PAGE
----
Born in Nebraska into a community of few other African Americans, Lance Jeffers (1919-1985) served in the U.S. Army during World War II and then earned B.A. and M.A. degrees at Columbia University in New York City. Described by critic Trudier Harris as “a black nationalist without a movement,” Jeffers was featured in Amiri Baraka and Larry Neal’s anthology Black Fire (1968) but kept his distance from the inner circles of the Black Arts. Celebrating “blackness / Tender and strong, wounded and wise,” his poems were collected in such books as My Blackness Is The Beauty of This Land (1970), O Africa, Where I Baked My Bread (1977), and Grandsire (1979), the last devoted to his wife, Trellie James. His only novel, Witherspoon (1983), traced a black minister’s route to revolution. A professor at North Carolina State University from 1974 until his death, Jeffers was first investigated by the FBI while a writing student at Columbia, where agents monitored his course schedule and credit hours.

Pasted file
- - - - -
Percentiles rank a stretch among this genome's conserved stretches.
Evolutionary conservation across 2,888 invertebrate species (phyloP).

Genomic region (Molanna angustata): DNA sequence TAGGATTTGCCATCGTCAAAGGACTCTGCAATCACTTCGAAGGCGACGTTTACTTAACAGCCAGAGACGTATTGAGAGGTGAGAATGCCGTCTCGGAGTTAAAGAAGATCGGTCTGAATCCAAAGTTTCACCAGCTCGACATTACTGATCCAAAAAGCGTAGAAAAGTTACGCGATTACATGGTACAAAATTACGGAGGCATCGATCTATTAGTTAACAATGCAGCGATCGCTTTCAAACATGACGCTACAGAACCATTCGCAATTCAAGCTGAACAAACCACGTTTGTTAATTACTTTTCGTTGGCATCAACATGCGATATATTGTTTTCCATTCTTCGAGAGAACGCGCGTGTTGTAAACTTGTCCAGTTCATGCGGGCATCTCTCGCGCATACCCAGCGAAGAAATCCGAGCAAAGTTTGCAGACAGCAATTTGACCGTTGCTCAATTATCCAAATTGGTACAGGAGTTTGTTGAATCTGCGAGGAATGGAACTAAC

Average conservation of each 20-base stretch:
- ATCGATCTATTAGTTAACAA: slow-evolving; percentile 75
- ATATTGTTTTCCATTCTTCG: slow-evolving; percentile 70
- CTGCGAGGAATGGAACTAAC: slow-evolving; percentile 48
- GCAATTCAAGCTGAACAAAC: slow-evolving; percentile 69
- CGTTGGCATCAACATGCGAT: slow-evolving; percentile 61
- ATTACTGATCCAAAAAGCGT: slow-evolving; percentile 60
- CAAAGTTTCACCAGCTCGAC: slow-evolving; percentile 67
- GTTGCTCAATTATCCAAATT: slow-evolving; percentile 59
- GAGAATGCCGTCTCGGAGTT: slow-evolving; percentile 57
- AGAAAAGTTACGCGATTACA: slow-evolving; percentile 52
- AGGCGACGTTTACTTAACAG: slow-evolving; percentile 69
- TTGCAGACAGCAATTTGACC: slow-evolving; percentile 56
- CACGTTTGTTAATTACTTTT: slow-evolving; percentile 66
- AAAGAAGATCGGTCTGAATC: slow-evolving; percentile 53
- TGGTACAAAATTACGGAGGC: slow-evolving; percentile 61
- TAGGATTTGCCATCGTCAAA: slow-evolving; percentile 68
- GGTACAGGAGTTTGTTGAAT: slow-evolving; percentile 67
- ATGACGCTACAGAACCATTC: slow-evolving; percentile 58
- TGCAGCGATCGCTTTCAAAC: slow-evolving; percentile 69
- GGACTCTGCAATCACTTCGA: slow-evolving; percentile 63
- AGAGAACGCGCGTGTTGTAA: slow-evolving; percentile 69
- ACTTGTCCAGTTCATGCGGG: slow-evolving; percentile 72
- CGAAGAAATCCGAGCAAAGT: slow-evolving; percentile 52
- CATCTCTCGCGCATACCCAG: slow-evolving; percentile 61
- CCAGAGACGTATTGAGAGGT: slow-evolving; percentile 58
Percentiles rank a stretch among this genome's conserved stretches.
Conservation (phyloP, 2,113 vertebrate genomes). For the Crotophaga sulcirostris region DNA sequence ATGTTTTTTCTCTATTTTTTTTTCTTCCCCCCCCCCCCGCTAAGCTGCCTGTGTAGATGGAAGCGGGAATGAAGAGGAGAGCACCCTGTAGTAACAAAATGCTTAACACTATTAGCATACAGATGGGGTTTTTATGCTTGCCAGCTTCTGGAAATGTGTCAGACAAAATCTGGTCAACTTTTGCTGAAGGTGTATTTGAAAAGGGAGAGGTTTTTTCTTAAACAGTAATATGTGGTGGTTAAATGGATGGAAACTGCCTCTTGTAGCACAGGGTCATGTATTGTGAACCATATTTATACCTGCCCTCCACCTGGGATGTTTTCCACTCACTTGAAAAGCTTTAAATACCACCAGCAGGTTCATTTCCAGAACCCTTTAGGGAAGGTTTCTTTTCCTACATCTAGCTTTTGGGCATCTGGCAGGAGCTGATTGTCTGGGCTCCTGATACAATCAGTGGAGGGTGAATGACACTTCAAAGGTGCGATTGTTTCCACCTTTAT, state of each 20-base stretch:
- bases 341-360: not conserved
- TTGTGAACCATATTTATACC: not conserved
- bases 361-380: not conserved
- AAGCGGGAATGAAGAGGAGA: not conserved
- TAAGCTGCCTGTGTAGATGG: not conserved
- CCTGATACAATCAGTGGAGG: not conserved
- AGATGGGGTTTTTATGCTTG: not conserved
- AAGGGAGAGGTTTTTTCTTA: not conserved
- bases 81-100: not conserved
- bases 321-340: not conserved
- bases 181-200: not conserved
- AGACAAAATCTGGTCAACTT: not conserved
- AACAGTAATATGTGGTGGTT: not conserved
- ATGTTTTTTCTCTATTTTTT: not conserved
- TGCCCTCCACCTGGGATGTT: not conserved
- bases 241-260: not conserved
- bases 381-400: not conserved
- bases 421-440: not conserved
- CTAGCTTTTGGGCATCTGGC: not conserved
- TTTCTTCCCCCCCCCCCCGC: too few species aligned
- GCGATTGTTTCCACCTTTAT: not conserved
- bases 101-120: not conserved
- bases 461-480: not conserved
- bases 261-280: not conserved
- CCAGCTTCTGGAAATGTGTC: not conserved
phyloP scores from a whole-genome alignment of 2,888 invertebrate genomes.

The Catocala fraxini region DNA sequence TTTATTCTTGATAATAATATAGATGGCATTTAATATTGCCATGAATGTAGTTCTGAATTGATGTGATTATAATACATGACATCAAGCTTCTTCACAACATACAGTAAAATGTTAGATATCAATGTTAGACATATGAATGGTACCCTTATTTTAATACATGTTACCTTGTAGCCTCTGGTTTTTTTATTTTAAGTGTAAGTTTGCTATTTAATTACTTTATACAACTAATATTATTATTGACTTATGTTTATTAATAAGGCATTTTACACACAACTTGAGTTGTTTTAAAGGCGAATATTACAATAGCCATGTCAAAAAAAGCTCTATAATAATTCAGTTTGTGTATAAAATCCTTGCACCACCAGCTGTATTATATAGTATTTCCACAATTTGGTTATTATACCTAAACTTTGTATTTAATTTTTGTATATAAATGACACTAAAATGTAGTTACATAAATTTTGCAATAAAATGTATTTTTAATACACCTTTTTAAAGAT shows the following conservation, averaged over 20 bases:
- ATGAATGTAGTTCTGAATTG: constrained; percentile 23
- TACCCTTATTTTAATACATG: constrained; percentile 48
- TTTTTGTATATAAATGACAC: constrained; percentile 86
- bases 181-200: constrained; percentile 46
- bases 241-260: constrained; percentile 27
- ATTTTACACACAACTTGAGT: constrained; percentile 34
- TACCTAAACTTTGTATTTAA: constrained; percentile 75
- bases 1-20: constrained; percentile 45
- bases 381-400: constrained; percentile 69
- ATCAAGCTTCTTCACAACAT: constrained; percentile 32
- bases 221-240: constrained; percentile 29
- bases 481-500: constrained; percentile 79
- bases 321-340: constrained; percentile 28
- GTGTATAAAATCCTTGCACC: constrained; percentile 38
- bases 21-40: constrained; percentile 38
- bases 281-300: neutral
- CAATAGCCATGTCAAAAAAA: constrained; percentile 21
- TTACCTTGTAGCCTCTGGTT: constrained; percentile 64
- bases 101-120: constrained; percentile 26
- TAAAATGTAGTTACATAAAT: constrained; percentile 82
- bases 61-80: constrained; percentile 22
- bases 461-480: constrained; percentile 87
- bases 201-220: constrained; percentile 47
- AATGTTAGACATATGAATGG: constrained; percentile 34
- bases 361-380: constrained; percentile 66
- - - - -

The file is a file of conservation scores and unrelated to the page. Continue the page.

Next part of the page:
FBI documents studying Lance Jeffers.
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